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On March 10th 1999, Mr Portmann was arrested in a house in Urnäsch as a suspect in an investigation on a bank robbery. Unnamed Swiss police officers handcuffed his hands in his back, shackled his feet, and placed a hood on his entire head.

The suspect was transported, handcuffed, shackled and hooded to the police station of Herisau where he was interrogated in the same condition by an investigative judge. He exercised his right to remain silent during the interrogation and the investigative judge ordered his detention. Then masked police officers removed his hood and requested him to sign a transcript of the interrogation. Upon his refusal, they placed the hood again on his head. He was detained in a basement cell before being transported to the police station of Trugen. There police officers removed his handcuff, shackle and hood.

On April 4th 2006, the applicant press charges by filing a complain to an investigative judge. On May 3rd 2006, the investigative judge closed the investigation on the ground that hooding was “standard police protocol” for suspects considered “dangerous” by police. No witness were interviewed in the investigation. On July 24th 2006, the prosecutor rejected the appeal of the applicant on the ground that hooding was necessary to keep “the anonymity of the police officers“. He refused to examine the allegation of violation of article 3 of the Convention and to award legal aid to the applicant.

On September 8th 2006, the federal tribunal (case 1P.469/2006) rejected his appeal on the ground that hooding was not “disproportionate” and denied him legal aid.

On September 19th 2006, Mr. Portmann filed pro se an application to the ECHR on the ground that the condition of his arrest and his detention were a violation of article 3. He added that lack of access to a tribunal and the lack of effective remedy were both a violation of articles 6-1 and 13. On November 3rd 2009, the application was communicated to the agent of the Swiss government.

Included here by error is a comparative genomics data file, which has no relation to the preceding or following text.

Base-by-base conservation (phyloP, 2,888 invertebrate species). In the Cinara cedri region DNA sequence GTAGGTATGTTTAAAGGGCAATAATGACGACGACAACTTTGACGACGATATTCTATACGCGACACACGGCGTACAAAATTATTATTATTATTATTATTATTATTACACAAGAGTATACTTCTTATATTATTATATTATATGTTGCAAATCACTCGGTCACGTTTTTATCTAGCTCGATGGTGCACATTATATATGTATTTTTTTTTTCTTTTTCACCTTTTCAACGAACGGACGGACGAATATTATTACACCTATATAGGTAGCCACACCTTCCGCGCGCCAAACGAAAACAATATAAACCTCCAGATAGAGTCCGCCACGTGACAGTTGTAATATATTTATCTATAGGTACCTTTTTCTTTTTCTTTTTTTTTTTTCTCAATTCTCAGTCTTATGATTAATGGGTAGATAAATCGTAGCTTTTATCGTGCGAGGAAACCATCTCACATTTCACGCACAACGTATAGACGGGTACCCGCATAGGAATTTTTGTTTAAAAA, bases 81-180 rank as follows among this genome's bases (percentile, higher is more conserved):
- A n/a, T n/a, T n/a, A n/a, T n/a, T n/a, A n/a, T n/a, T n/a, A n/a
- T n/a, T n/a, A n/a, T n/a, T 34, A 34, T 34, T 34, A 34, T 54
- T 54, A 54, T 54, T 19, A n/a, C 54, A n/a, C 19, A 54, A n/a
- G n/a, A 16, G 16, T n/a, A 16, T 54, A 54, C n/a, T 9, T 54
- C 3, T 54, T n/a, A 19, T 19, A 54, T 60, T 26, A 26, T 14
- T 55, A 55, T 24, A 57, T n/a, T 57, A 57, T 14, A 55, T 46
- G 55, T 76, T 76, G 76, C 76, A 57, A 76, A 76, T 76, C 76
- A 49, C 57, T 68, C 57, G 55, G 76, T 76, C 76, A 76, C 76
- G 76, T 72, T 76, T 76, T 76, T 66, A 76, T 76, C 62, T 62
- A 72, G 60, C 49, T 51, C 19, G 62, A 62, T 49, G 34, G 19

On October 11th 2011, Judge Jočienė (Lithuania), Judge Björgvinsson (Iceland), Judge Malinverni (Switzerland), Judge Sajó (Hungary), Judge Karakaş (Turkey) and Judge Tulkens (Belgium) of the Court found no violation of article 3 on the surprising grounds that “the applicant could breathe through the hood“, “that he didn’t try to remove it” and that a “police officer was watching him almost at all time“.

In his dissenting opinion, Judge Pinto de Albuquerque (Portugal) found a violation of article 3 of the Convention based on the case-law of human rights courts and bodies (ECHR, CIDH, CAT, CPT, CCPR), on findings of the ICRC, ICRT and U.N special rapporteur on torture and on the facts of the case. He concluded that the hooding of the applicant was “unlawful“, “disproportionate”, “useless“, “objectively degrading” and an “inhumane and degrading treatment“.

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On January 26th 2011, Mr. Frank Schürmann the representative of the Swiss confederation for the ECHR announced the selection of 3 candidates for the election of the Judge for Switzerland (2011-2020). This Judge will be the 5th for Switzerland in the history of the Court. He will replace Judge Malinverni (2007-2011) who took office on January 19th 2007 after being elected on June 27th 2006.

The first Judge for Switzerland was Antoine Fabre (1963-1975), the 2nd Denise Bindschedler-Robert (1975-1991) and the 3rd Luzius Wildhaber (1991-2006).

According to the appendix AS/Jur(2008)52 of the  report 11767 of the Committee on Legal Affairs and Human Rights of the Assembly, the previous selection process in 2006 was not respecting any of the 5 principles surveyed. There was no call for candidature in the specialized press. The selection process was not made public and lacked any formal legal basis. Moreover, there was no assessment of candidates’ linguistic abilities, no consultation with civil society bodies and no involvement of a panel of independent experts.